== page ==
Among the other key services contracted out by the water distribution operation is a leak detection program that Balthrop says is essential in preventing major failures. Water Systems Optimization, an international engineering firm, was awarded a second five-year contract to continue the MWS leak study in 2010. The company, whose office serving the eastern half of the United States is located in Nashville, also has the contract to conduct an annual water audit required by the state.

Balancing needs

A study focusing on what MWS needs to do as it works to optimize the distribution system operation, including availing system-wide fire protection, is also under way. Balthrop says it has been a difficult task to balance the needs for sufficient flow and pressure for fire suppression while minimizing the potential negative impact on residential customers' water quality.

Another key element in the MWS preventive maintenance program is its comprehensive cross-connection control plan that involves the annual inspection and testing of about 25,000 devices and/or locations. The inspections on facilities with 2-inch and larger meter connections are done primarily in-house. Inspections of individual households and some small commercial accounts are done under contract.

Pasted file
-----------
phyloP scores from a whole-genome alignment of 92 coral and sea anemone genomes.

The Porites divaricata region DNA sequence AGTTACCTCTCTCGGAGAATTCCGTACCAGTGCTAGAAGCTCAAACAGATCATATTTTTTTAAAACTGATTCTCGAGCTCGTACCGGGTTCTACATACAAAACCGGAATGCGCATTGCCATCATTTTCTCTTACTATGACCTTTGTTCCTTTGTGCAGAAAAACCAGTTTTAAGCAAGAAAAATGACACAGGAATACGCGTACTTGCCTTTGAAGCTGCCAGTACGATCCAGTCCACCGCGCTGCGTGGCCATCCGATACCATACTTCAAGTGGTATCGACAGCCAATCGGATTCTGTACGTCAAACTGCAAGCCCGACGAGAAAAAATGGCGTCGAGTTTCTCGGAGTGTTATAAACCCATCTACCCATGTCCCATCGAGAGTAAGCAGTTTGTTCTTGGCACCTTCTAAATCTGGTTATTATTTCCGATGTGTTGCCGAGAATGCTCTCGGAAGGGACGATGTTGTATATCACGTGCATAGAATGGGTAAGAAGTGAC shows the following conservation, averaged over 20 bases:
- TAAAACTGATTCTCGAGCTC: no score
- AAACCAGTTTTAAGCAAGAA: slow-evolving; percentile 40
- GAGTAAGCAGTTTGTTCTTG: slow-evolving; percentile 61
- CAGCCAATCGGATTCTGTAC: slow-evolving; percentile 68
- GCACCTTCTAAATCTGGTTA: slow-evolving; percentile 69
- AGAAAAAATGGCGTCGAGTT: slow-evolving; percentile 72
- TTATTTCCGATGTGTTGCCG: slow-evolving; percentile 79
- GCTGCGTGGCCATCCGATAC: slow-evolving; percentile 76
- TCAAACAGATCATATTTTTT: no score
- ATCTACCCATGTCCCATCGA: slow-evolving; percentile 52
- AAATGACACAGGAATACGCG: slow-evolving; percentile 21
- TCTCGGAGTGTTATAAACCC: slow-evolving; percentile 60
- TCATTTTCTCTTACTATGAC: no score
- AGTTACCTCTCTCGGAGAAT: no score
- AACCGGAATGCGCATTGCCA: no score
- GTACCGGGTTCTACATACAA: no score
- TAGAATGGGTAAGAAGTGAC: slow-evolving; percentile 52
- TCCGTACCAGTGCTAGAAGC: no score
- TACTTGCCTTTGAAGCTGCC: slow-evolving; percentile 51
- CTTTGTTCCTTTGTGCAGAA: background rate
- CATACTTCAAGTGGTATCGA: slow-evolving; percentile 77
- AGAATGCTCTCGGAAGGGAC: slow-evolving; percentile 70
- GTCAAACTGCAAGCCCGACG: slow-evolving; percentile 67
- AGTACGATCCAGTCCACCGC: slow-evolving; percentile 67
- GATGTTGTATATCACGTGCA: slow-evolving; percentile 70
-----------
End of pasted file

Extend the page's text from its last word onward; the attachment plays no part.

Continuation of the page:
The Nashville utility faced one of its greatest tests in 2010 when historic floods on the Cumberland River inundated large areas of the city and forced the shutdown of one of the two water treatment plants operated by MWS. Fortunately, Balthrop says, the utility had designed redundancy into the operating capacities of its plants, and with some conservation measures was able to meet the needs of the customers even while the damaged plant was under repair. And, Balthrop adds, he was particularly pleased with the performance of the distribution system during the flooding. "I am happy and proud to report that we did not have to issue any boil water notices throughout the flood and the flood recovery."

Sticking to the schedule

Generally, Balthrop is pretty satisfied with the condition of the MWS water distribution system, a 2,889-mile network of lines ranging from 60 inches down to 2 1/4 inches. The most challenging areas of the system tend to be in older areas of Nashville, including downtown, where the effective diameter of unlined cast iron water lines can impede delivery of sufficient flow. Those are also the areas where MWS sees the most problems with leaks caused by some of the cold weather that can hit Nashville.

"We track percentages on our work orders — emergency vs. scheduled," Balthrop says. "In terms of water distribution work orders, we are tracking at 98 percent scheduled."